The Cayenne may be Porsche’s bread-and-butter product, representing 40 percent of the company’s total sales in Canada since the original launch 16 years ago, but that doesn’t mean it has to be boring. Entering its third generation with a smaller yet more powerful engine and a whole lot of cutting-edge technologies, the 2019 Turbo variant proves the vehicle is anything but. Read on.
Porsche enthusiasts have learned they shouldn’t expect any radical updates to the exterior, and this strategy remains true here.
“The E2 I (chassis code for second-generation Cayenne) in 2011 was marked by an extreme design change, which is atypical for Porsche. I’d say the major change for the E2 II (refresh) in 2014 was the new engines, and we lost the manual [transmission],” says Jonathan Thomson, manager of product planning at the Canadian launch event held at Mont-Tremblant in Quebec.
“In terms of design, the new E looks very familiar to the E2 II. We won’t expect to see [any more] massive changes, similar to the 911’s hereditary design,” says Thomson, adding that the SUV really came into its own during gen two.
The crossover has grown a little—71 millimetres longer and 29 millimetres wider than the outgoing model—although the overall height is 20 millimetres lower for a sportier, hunkered-down appearance.
One easy way to tell the 2019 apart from the rest is at the back. Similar to the Carrera, a thin light bar connects the tail lamps, extending above the “Porsche” script in the centre of the liftgate. The rear valence possesses raised strakes housing quad tailpipes. The roof spoiler is adaptive, with the centre section able to automatically articulate upwards.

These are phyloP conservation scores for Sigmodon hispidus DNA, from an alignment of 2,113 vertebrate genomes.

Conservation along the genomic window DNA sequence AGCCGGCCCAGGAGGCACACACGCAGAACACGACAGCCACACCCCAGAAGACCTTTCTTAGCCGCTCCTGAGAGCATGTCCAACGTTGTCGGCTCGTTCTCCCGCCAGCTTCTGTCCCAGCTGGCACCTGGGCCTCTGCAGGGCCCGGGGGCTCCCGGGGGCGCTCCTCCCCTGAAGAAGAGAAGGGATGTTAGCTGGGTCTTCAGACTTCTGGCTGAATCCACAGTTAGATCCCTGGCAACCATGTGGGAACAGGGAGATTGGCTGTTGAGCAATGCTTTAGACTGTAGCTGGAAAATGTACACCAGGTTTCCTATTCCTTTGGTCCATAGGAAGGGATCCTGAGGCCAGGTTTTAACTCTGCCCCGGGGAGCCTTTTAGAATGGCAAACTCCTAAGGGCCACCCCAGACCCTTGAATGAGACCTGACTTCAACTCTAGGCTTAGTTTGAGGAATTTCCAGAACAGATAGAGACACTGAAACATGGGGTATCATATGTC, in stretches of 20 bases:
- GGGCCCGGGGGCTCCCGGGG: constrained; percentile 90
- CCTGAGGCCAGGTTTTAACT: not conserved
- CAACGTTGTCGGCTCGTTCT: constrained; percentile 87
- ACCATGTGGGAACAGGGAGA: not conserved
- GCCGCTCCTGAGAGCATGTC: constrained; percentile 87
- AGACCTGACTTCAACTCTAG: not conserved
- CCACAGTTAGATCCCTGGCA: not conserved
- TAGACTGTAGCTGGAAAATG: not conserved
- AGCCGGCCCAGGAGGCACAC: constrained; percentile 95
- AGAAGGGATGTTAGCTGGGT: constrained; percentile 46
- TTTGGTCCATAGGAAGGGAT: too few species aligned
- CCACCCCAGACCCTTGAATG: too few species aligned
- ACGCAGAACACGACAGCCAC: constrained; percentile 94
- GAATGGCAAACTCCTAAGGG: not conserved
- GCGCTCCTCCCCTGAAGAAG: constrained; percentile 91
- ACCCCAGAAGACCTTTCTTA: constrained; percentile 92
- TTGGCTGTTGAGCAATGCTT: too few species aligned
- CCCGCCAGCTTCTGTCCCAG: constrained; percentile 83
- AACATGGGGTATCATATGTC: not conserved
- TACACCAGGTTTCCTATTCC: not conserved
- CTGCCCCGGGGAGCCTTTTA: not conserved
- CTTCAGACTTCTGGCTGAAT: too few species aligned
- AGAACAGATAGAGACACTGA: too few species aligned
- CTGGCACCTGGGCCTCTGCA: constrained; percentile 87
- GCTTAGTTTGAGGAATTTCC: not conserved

Inside, the dashboard is almost unrecognizable compared to before. Previously known for having too many buttons and switches, the Cayenne Turbo now has the Porsche Advanced Cockpit showcasing an ultra-high-definition 12.3-inch wide touchscreen monitor responsible for manipulating climate and entertainment settings, among others, and two 7-inch HD screens flanking an analog tachometer displaying a variety of customizable information. Even the suspension and traction-management controls near the shifter are based on haptic feedback.
Activating the dynamic mini-map function on the right side is life-saving when navigating unfamiliar roads. That said, in my opinion there is such a thing as over digitization. I was playing around in the menus and at one point the electronic fuel gauge disappeared—not what one wants happening while out driving in the middle of nowhere. A lot of commands once executed with a single button push are hidden away in sub-menus. Certainly takes some getting used to.
On the performance side, the Turbo is powered by a 4.0-litre twin-turbocharged motor, replacing the former 4.8-litre bi-turbo unit, mated to an eight-speed Tiptronic S automatic transmission. The output is up to 541 horsepower (+21) and 567 lb.-ft. of torque (+14), but feels much quicker because the turbochargers are now installed inside the cylinder’s V shape. This shortens the exhaust path improving engine responsiveness.
Unfortunately, the amount of snow only made a thin coat on the ground so I didn’t get to push the crossover to the limit. However, I did make good use of the wicked new brake setup. Called Porsche Surface Coated Brakes, the massive 415-millimetre front and 365-millimetre rear rotors are treated with a tungsten carbide layer increasing efficiency and, as a side benefit, generate virtually no brake dust and feature a mirror polish finish. Sitting overtop are white 10-piston front calipers and four-piston rear calipers. The stopping power is immense, whether on dry pavement or on the icy surfaces I experienced.
The 2019 Porsche Cayenne Turbo is available in stores, starting at $139,700 MSRP.
Benjamin Yong is a freelance writer from Vancouver, B.C., and a member of the Automobile Journalists Association of Canada (AJAC). Follow him on Twitter @b_yong.